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 In Startup Smart

Australian startup supergroup TechSydney looks set to hit its crowdfunding goal of $500,000 as it looks to pour fuel on its plan to transform Sydney into one of the best tech ecosystems in the world.

The group, which has the backing of the likes of Atlassian, Airbnb and Canva, has raised more than $425,000 in about two weeks, making it the most successful campaign by a not-for-profit on Pozible ever.

TechSydney founding member Kim Heras says this proves that there is a clear need for what the organisation is offering.

“It’s really good validation of what we’re trying to do,” Heras tells StartupSmart.

“We’re not surprised that it’s doing this well because we spent months and months going out and talking to people.”

A range of projects

Once the funding is successfully raised, TechSydney will turn its attention to creating a free talent platform, founder forums, mentoring and tenant introductions in order to address some of the key barriers that currently exist in the startup ecosystem, Heras says.

“We’ll be helping uncover talent and connect it better to startups, and we’re actually doing that already,” he says.

“We will be constantly iterating based on what the community wants. It’s about going and trying to engage with as many parts of the community as possible.”

TechSydney is also set to launch its first event, a fireside chat with the “godfather of US tech” Brad Feld, in early August.

Tackling the diversity issue

The tech supergroup was launched earlier this year and quickly attracted controversy due to its lack of gender diversity.

Heras says TechSydney is actively working to address this problem from the inside-out.

“Diversity is a key issue because there’s not enough engagement from non-white middle-aged males in the tech community,” he says.

“It’s an issue from a cultural point-of-view and an access to talent point-of-view.”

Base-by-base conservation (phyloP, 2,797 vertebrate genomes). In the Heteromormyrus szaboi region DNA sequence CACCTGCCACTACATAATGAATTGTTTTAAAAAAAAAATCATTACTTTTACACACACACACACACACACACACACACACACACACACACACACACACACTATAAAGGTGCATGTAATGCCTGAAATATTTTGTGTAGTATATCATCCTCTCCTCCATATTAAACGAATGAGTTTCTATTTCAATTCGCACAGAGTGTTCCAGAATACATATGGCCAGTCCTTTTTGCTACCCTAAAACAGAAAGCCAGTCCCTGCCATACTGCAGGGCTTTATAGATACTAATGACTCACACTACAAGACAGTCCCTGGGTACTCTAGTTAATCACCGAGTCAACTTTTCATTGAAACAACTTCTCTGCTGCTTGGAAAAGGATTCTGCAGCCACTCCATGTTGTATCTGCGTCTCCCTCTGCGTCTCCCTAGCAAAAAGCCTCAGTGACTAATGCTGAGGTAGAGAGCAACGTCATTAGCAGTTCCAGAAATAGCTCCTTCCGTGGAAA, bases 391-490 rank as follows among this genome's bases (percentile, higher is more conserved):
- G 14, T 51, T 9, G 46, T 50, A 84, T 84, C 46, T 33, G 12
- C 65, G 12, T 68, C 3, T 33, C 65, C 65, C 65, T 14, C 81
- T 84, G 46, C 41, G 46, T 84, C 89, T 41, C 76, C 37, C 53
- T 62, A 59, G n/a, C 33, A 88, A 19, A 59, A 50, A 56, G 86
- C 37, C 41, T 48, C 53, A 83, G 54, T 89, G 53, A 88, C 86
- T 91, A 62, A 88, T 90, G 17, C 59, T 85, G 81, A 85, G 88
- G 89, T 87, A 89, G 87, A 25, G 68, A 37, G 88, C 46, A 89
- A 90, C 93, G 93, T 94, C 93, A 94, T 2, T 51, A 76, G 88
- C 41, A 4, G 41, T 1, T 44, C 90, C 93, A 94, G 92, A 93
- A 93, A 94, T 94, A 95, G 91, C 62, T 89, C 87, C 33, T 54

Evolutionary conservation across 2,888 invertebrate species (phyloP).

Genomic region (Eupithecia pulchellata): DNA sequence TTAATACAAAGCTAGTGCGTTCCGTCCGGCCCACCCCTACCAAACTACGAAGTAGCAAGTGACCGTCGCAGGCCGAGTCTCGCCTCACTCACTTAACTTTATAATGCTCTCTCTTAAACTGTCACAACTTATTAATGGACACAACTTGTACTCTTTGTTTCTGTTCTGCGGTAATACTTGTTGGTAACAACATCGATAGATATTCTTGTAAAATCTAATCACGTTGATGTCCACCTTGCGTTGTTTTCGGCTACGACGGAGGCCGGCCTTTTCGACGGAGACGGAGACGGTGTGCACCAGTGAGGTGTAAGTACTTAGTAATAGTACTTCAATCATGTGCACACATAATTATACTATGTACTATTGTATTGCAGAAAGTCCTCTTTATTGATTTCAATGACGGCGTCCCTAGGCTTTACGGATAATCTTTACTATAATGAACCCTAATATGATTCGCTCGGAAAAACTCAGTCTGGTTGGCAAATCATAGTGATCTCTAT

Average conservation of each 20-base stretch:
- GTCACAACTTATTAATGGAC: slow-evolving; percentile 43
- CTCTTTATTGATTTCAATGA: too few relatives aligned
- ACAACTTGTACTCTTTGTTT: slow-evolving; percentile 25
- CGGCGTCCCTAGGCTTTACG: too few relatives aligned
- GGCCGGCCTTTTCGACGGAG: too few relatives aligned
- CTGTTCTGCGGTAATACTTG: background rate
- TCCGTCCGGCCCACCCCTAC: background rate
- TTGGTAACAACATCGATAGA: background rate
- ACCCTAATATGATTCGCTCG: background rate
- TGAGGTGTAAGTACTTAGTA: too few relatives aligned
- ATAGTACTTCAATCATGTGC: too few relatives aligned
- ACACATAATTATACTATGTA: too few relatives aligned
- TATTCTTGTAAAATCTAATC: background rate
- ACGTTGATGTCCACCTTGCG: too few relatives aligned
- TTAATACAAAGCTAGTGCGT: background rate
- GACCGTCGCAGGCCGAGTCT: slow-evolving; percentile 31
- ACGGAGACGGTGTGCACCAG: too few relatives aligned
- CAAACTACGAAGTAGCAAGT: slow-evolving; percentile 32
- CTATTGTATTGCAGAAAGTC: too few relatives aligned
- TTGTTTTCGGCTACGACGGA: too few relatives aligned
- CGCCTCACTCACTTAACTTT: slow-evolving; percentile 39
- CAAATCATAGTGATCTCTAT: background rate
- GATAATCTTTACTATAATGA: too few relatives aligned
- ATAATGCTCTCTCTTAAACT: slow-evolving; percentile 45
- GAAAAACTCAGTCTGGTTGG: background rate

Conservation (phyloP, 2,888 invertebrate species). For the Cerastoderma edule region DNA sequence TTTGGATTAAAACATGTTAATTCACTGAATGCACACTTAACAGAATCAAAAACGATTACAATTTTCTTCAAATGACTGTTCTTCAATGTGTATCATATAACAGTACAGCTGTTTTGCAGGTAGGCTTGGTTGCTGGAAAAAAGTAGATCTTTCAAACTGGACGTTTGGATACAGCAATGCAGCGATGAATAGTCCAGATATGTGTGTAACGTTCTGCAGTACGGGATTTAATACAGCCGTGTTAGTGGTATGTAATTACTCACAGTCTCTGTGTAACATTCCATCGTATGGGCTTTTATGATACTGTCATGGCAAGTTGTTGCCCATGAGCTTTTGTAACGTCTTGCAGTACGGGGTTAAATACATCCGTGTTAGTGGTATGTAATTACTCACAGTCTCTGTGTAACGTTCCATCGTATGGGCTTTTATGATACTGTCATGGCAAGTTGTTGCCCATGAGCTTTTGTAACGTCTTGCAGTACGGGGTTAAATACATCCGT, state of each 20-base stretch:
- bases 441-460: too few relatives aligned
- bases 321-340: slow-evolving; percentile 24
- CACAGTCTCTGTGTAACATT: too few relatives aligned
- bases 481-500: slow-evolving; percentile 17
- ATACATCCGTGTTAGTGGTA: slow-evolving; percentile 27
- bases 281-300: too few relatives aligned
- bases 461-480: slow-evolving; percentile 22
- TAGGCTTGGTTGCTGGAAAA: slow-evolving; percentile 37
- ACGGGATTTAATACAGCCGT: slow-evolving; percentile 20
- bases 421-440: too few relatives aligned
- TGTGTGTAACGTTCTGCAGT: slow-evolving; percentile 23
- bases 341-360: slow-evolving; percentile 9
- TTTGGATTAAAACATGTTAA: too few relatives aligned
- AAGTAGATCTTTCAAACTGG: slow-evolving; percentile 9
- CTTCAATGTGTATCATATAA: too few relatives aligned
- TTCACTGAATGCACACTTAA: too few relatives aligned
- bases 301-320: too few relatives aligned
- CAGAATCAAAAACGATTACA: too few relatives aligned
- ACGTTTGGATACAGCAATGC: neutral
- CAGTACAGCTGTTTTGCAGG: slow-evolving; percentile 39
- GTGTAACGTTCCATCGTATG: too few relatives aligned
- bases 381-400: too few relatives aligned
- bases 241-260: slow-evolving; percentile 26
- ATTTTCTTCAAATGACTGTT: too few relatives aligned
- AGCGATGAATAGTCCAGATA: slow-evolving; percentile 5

He says that improving diversity in the ecosystem and internally will be an important part of TechSydney’s mission.

“If you have a large part of the community who don’t feel they belong we will have few of them participating,” Heras says.

“Diversity in all its forms is something that’s critical to getting us towards that goal of putting Sydney in the top tech ecosystems by 2020.

“The way that we engage with the community aligns with that goal.”

Techfugees co-founder Nicole Williamson will be heading up the group’s diversity and inclusion efforts, with an aim to help connect, amplify and partner with existing projects and people in the community.

“The data suggests that female-led startups are more likely to be profitable but less likely to be venture-funded,” Williamson tells StartupSmart.

“TechSydney can connect emerging female founders with great mentors but will also encourage women to become mentors themselves as they become more experienced.

“We also want to recognise the role that women play in other parts of the tech ecosystem. For TechSydney to be successful, everyone needs to get excited about growing and contributing to the startup world.”

By the end of the year, Heras says he wants TechSydney to be playing an active role in improving the Sydney ecosystem for all its diverse members.

“I think we’d do really well in changing the image of the community and being really focused on diversity to make sure the base of memberships isn’t just one particular culture or part of the community,” he says.

“The goal is to have demonstrated our value so more people feel like they’re part of this Sydney tech movement.”

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The post Australian tech supergroup TechSydney raises more than $400,000 in two weeks and becomes the biggest ever non-profit Pozible campaign appeared first on StartupSmart.